This year I’ve tried to stick to a regular schedule of creating and posting articles. However, as many of you will have noticed, I failed abysmally a few weeks ago. A number of family illnesses and emergencies meant that I was unable to work as many hours as usual. And my writing time was spent looking after my husband and other family members.
It wasn’t just my writing activities that got curtailed. I am very grateful to my clients who very kindly agreed to reschedule planned workshops. They were fantastic and understood that I had to prioritise my family over my work for a short period of time.
What amazes me, though, is that so few people think to take the same approach to their data. After all, is all of your data equal in value? Would it be fair to say that some is “more equal than others”?
What I mean by this is that not all of your data needs to be as proactively managed, monitored and controlled. In fact, to do so, would make data governance a burden or a hurdle to people actually carrying out their day to day activities. This is never the point of data governance. I believe that the point of data governance is to identify the most important data and manage that data proportionately to the value it has to your company.
I first came across this concept when working in the insurance sector. One of their regulations is Solvency II. It primarily deals with the capital adequacy of insurance firms, but at the same time asks for data governance to be put in place over all data being used in the capital adequacy calculations. However, the regulator realised a really important point, in these rather complex calculations, some data is very important, and other data is included just for context. Now, if that latter data is wrong or missing, it would have either no or a negligible impact upon the final calculation. Therefore, the regulator said they didn’t expect you to put the same level of data governance in place over that data as opposed to the data which is really important and would actually result in the significantly wrong numbers being calculated.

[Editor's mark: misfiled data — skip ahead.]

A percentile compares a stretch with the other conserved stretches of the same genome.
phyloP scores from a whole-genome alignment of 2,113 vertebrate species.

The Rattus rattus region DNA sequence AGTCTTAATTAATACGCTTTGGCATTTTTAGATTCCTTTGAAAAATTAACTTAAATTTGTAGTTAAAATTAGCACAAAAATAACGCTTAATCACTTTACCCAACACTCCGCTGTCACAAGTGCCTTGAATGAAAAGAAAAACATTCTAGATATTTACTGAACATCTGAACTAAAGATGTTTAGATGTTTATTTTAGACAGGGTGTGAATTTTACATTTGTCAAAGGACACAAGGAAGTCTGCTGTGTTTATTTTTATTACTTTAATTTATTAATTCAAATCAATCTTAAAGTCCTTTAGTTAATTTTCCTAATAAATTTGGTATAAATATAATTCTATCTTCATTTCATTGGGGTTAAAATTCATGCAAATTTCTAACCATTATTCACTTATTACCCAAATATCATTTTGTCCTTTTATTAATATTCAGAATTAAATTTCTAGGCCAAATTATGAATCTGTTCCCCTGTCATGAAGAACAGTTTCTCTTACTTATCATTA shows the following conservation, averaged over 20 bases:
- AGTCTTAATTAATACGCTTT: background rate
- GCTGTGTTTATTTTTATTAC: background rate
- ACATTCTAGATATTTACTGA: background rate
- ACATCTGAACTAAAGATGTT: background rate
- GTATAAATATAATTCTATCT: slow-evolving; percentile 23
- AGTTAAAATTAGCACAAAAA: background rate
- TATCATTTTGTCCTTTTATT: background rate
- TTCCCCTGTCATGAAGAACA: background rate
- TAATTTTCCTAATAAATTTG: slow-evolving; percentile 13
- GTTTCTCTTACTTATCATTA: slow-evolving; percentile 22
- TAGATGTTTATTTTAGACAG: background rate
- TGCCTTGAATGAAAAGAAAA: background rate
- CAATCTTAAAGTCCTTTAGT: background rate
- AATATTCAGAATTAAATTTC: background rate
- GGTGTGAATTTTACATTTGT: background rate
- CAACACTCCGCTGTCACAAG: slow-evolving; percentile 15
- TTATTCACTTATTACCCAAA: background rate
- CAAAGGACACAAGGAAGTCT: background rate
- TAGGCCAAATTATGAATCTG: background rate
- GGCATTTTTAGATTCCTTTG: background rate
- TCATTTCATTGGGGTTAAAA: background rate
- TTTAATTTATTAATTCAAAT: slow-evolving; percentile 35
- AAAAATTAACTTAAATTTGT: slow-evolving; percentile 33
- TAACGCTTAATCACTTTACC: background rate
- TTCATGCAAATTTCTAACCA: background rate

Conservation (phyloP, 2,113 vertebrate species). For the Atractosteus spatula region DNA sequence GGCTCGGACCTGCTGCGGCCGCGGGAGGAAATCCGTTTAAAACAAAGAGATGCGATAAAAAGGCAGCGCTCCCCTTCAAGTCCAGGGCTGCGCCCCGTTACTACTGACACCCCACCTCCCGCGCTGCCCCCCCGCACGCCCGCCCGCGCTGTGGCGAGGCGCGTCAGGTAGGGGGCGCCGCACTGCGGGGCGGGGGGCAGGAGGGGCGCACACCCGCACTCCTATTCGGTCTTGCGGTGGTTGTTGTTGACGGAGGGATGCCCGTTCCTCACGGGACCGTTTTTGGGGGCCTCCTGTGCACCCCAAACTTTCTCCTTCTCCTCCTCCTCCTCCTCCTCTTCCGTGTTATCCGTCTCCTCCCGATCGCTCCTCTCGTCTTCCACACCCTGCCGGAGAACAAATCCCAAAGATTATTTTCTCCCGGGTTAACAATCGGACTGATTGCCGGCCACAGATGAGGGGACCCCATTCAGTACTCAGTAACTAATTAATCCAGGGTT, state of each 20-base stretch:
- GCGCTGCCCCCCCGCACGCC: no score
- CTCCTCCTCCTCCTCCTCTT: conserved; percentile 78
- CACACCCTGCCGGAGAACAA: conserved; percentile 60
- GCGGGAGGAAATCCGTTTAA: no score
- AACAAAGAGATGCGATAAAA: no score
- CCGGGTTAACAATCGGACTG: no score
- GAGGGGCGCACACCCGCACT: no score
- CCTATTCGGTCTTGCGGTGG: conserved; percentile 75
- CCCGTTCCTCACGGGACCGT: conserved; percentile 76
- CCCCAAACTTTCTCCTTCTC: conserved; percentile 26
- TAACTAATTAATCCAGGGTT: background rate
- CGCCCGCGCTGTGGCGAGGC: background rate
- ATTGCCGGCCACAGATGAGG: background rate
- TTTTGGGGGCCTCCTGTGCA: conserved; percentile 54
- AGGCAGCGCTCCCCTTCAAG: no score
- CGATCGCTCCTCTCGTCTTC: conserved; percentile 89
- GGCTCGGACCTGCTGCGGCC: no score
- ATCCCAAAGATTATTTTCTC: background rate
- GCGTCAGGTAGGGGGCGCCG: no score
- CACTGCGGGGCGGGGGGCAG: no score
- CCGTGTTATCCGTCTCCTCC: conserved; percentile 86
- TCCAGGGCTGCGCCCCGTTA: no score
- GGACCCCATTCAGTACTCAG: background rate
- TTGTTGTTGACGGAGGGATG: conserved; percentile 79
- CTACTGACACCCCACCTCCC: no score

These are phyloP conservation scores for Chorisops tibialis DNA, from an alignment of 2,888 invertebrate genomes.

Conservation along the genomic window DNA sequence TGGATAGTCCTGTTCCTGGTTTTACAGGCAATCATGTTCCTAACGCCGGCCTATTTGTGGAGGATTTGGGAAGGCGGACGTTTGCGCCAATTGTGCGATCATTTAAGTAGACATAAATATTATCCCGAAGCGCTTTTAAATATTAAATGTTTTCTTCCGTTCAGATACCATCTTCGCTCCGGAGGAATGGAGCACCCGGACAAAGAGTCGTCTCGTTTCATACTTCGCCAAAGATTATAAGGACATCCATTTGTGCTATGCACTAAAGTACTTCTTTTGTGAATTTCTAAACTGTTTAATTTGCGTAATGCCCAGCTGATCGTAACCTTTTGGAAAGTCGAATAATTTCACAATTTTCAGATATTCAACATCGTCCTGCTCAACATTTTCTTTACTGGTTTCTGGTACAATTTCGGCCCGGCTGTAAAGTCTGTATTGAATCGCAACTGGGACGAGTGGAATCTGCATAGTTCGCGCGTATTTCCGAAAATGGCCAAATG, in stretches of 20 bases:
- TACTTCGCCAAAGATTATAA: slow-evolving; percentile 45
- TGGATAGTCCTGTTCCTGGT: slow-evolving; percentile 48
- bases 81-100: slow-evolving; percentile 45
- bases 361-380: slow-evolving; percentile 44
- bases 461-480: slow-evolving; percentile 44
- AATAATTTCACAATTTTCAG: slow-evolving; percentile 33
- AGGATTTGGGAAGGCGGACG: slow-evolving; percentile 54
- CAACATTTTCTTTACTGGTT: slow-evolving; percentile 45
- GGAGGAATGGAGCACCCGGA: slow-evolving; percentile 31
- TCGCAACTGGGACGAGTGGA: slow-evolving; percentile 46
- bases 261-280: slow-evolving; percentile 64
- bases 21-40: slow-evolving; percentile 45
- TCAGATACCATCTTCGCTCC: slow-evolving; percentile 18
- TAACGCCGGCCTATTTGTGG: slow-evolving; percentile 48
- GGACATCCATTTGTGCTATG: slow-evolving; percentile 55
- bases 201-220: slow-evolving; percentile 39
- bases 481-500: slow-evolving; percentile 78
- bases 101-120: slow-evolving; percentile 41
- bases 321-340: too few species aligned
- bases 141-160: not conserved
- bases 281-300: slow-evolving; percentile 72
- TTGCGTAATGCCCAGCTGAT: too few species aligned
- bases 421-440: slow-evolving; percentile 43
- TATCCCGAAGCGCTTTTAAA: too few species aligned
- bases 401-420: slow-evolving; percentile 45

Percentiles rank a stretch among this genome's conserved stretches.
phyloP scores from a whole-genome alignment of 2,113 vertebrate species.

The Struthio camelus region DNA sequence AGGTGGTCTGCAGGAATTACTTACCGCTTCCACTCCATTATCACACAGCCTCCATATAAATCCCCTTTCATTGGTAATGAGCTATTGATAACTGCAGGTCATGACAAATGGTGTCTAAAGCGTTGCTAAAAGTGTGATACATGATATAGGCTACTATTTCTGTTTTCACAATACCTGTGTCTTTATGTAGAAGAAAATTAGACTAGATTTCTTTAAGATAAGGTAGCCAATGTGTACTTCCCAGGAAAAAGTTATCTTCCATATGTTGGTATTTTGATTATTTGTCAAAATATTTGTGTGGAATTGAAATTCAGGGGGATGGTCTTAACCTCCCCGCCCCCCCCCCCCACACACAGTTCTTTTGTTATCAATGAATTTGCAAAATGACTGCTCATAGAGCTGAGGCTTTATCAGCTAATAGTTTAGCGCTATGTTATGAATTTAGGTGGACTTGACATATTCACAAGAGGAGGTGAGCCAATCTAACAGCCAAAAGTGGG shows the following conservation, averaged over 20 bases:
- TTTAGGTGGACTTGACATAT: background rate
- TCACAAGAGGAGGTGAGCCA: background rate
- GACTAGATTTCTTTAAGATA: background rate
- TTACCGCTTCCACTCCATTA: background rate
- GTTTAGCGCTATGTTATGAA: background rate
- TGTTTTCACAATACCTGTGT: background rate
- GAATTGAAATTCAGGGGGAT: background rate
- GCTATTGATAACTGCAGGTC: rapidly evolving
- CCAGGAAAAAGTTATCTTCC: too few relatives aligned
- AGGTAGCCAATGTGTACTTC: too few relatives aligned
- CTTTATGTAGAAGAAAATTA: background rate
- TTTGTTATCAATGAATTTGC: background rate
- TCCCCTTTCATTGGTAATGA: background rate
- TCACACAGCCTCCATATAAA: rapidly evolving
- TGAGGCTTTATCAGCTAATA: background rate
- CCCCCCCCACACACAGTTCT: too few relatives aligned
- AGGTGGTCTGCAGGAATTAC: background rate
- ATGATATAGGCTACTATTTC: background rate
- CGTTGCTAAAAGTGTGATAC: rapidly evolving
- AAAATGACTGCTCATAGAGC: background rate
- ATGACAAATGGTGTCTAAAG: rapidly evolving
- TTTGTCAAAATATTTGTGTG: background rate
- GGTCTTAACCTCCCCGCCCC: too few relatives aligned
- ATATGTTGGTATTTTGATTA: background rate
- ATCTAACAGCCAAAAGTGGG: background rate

As soon as I started trying to work this out for the first insurance company I worked with, It made sense to me. I quickly realised that focusing your efforts on the most important data was the right thing to do for data governance. Since that time, I have encouraged every client, regardless of which sector they operate in, to adopt this approach.
Solvency II gave a name for this approach – materiality i.e. it is about identifying your most material data and managing that appropriately. However, be aware that calling it “material data” may not work for you. In fact, I was told in no uncertain terms by a German manufacturing client of mine that the term materiality most definitely does not work if your company uses materials to make something as material data means something else entirely in that context!
We agreed that this would cause confusion rather than be useful. And for that client, and many others since, we have chosen to call it critical data.
Identifying your critical or material data is a very sensible and pragmatic approach, but not necessarily an easy one. You will need to define some criteria for what each level of criticality means so that Data Owners can assess the data that they own against the criteria and decide whether it is critical or not.
There is also the interesting question of how many levels of criticality you need?
My preference is for three levels:
High criticality or high materiality is the data that is the most valuable to your business and would have the most negative impact if it was of poor quality.
Medium criticality or medium materiality is data that is important but would not have such a large impact if it was of poor quality.
Non-material or Non-critical data is the data that is useful, and perhaps adds context but would not cause great problems if it was not of the best quality.
Over the years, some clients have preferred to go for just two levels of criticality i.e. it either is critical or it isn’t. But that feels a bit too much like an all or nothing approach. Data either has lots of controls, standards, data quality monitoring and reporting in place, or it has nothing.
One client asked me to implement five levels of materiality. I’ll be honest, I really struggled to differentiate between the different levels of data governance that you would apply across five categories and ultimately, we rationalised it back to three.
Whatever you call it, and however many levels you decide is right for your organisation, I really would encourage you to try this approach in your data governance initiative. Anyone who regularly reads my blogs will know that I advocate a pragmatic approach. You really can’t manage all data perfectly. So why not identify the data that is the most important to your organisation, and manage that appropriately?
Taking such an approach makes it far easier to manage the workload, particularly when you’re in the early stages of a data governance initiative. So If you look at the activities on my free data governance checklist, you might decide that some of this needs to be done for all data. But some of the activities you may only wish to do for things that are high or medium materiality data. In this way, you can agree a phased approach of appropriate management on your data according to how important it is to your organisation.